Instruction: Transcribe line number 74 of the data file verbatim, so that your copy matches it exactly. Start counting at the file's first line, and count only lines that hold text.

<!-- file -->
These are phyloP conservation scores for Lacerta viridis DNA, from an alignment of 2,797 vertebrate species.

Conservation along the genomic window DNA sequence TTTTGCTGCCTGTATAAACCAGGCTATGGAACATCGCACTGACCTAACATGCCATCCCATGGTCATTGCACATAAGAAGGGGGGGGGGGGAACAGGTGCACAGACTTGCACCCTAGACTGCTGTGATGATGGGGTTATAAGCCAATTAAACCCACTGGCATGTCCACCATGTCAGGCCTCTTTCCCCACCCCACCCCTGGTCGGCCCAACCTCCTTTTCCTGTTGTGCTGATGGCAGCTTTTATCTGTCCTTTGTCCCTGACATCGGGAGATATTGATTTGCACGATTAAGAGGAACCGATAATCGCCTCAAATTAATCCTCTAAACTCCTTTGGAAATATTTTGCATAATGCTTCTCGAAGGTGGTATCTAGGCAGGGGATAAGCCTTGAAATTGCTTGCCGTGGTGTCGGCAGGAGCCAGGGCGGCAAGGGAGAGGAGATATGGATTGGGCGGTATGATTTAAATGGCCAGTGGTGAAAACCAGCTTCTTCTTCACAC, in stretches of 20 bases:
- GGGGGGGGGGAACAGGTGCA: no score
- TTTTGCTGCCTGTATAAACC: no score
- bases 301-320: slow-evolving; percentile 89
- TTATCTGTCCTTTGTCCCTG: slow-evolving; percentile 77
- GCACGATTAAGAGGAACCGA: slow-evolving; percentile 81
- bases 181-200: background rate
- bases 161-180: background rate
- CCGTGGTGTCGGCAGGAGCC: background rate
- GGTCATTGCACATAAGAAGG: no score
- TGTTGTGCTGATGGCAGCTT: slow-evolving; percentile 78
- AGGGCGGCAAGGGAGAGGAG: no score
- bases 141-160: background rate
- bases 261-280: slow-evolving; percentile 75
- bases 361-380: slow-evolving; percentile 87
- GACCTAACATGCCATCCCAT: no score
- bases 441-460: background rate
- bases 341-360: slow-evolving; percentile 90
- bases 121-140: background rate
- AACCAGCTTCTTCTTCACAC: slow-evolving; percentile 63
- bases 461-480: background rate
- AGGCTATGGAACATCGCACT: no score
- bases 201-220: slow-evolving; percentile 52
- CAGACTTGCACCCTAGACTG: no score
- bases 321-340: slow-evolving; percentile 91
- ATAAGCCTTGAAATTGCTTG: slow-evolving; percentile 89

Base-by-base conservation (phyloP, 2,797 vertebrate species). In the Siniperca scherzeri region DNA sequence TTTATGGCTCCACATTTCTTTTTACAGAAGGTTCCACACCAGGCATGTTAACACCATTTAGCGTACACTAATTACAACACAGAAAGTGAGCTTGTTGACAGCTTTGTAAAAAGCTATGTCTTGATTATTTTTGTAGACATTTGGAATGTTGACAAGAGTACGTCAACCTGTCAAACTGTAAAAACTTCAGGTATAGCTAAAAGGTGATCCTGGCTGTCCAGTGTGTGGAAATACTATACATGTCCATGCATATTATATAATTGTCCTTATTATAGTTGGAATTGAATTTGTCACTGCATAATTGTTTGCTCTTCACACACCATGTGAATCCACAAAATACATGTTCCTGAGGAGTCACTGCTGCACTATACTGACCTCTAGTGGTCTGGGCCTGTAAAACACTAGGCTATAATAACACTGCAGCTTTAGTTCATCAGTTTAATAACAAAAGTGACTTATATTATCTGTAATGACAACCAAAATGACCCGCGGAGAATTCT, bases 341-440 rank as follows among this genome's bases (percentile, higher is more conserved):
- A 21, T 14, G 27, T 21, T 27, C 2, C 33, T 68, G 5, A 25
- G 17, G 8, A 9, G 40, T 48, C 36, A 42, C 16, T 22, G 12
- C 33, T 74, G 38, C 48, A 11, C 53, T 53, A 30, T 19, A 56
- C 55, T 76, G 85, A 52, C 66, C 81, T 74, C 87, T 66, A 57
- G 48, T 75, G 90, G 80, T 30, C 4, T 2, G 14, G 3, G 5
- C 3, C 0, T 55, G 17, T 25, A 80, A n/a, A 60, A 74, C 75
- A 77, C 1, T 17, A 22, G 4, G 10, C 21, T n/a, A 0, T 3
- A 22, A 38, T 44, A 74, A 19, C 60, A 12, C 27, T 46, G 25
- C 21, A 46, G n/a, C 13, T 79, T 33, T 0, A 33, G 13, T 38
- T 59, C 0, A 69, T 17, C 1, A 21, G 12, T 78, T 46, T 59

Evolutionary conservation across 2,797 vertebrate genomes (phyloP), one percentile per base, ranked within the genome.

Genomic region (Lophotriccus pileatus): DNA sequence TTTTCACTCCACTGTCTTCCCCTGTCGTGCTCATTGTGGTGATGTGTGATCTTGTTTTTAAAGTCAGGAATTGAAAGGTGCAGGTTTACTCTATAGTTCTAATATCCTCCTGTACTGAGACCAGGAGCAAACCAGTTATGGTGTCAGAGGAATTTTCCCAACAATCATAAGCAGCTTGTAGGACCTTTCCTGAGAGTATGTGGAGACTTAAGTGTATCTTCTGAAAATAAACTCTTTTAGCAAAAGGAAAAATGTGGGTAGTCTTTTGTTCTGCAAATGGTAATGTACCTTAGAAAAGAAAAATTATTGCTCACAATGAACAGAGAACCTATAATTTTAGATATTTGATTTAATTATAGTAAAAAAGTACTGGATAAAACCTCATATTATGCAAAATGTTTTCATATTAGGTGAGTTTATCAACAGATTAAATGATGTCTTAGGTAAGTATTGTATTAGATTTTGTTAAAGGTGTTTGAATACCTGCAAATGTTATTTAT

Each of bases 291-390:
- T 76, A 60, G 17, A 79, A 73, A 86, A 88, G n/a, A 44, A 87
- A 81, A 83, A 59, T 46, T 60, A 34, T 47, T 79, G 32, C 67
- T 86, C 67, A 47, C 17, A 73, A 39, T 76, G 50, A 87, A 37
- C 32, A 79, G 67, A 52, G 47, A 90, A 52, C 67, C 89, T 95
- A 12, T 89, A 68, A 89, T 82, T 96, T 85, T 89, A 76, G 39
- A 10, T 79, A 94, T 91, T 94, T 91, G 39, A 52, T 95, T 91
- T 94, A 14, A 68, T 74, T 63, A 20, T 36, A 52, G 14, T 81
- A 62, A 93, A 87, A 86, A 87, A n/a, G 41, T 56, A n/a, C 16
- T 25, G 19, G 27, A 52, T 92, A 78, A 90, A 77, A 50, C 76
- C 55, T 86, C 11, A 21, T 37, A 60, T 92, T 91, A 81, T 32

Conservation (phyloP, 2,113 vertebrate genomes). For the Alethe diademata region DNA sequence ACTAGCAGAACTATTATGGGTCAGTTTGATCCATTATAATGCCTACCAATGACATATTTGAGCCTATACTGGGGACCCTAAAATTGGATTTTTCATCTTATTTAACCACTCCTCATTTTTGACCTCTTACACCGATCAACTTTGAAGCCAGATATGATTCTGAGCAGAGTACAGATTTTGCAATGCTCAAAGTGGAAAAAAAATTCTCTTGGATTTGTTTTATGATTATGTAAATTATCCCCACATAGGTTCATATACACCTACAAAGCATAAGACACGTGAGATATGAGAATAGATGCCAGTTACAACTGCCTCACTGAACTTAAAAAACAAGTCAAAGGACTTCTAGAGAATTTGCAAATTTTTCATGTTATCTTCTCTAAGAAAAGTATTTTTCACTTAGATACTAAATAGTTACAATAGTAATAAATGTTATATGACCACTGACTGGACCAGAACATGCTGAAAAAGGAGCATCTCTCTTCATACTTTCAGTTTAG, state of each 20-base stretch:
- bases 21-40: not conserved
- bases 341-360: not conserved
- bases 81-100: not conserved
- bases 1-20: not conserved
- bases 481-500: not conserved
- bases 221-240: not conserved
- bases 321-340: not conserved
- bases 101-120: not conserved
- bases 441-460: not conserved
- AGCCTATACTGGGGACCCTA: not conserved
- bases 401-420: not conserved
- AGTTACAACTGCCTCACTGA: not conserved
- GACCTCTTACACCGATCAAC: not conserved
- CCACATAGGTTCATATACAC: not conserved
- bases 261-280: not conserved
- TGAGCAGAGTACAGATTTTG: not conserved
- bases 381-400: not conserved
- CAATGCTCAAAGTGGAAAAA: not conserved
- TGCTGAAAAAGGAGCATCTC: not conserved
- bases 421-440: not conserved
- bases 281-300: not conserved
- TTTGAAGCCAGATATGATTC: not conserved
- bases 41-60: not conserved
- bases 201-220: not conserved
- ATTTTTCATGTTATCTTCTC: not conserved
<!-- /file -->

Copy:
- TTTGAAGCCAGATATGATTC: not conserved